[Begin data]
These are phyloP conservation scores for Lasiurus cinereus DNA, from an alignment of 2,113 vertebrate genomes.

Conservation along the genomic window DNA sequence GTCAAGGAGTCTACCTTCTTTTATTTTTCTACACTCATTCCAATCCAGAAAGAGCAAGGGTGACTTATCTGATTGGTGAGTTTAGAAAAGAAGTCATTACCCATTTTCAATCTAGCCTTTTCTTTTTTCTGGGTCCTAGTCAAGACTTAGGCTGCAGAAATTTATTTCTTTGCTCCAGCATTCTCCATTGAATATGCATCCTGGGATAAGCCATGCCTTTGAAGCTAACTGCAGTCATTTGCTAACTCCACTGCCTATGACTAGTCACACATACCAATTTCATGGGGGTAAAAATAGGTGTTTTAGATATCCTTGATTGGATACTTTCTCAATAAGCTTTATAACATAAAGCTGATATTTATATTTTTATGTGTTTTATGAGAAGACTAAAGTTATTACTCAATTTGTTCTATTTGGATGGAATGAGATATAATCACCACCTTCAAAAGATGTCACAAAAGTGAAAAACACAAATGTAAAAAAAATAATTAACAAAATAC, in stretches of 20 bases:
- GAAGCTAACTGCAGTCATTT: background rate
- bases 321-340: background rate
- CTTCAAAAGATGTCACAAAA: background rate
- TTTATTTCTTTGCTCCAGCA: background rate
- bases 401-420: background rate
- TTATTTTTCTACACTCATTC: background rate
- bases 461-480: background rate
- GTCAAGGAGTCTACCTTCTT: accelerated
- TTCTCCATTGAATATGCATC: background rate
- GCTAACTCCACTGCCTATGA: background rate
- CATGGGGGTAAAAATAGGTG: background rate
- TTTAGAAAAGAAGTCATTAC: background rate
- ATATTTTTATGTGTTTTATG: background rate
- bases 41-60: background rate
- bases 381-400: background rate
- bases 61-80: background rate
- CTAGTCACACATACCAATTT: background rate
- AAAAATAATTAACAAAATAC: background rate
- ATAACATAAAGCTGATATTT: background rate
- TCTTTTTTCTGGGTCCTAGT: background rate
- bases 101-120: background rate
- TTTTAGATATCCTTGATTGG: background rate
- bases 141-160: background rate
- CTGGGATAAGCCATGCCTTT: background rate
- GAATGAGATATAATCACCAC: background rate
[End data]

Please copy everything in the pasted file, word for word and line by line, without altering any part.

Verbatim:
These are phyloP conservation scores for Lasiurus cinereus DNA, from an alignment of 2,113 vertebrate genomes.

Conservation along the genomic window DNA sequence GTCAAGGAGTCTACCTTCTTTTATTTTTCTACACTCATTCCAATCCAGAAAGAGCAAGGGTGACTTATCTGATTGGTGAGTTTAGAAAAGAAGTCATTACCCATTTTCAATCTAGCCTTTTCTTTTTTCTGGGTCCTAGTCAAGACTTAGGCTGCAGAAATTTATTTCTTTGCTCCAGCATTCTCCATTGAATATGCATCCTGGGATAAGCCATGCCTTTGAAGCTAACTGCAGTCATTTGCTAACTCCACTGCCTATGACTAGTCACACATACCAATTTCATGGGGGTAAAAATAGGTGTTTTAGATATCCTTGATTGGATACTTTCTCAATAAGCTTTATAACATAAAGCTGATATTTATATTTTTATGTGTTTTATGAGAAGACTAAAGTTATTACTCAATTTGTTCTATTTGGATGGAATGAGATATAATCACCACCTTCAAAAGATGTCACAAAAGTGAAAAACACAAATGTAAAAAAAATAATTAACAAAATAC, in stretches of 20 bases:
- GAAGCTAACTGCAGTCATTT: background rate
- bases 321-340: background rate
- CTTCAAAAGATGTCACAAAA: background rate
- TTTATTTCTTTGCTCCAGCA: background rate
- bases 401-420: background rate
- TTATTTTTCTACACTCATTC: background rate
- bases 461-480: background rate
- GTCAAGGAGTCTACCTTCTT: accelerated
- TTCTCCATTGAATATGCATC: background rate
- GCTAACTCCACTGCCTATGA: background rate
- CATGGGGGTAAAAATAGGTG: background rate
- TTTAGAAAAGAAGTCATTAC: background rate
- ATATTTTTATGTGTTTTATG: background rate
- bases 41-60: background rate
- bases 381-400: background rate
- bases 61-80: background rate
- CTAGTCACACATACCAATTT: background rate
- AAAAATAATTAACAAAATAC: background rate
- ATAACATAAAGCTGATATTT: background rate
- TCTTTTTTCTGGGTCCTAGT: background rate
- bases 101-120: background rate
- TTTTAGATATCCTTGATTGG: background rate
- bases 141-160: background rate
- CTGGGATAAGCCATGCCTTT: background rate
- GAATGAGATATAATCACCAC: background rate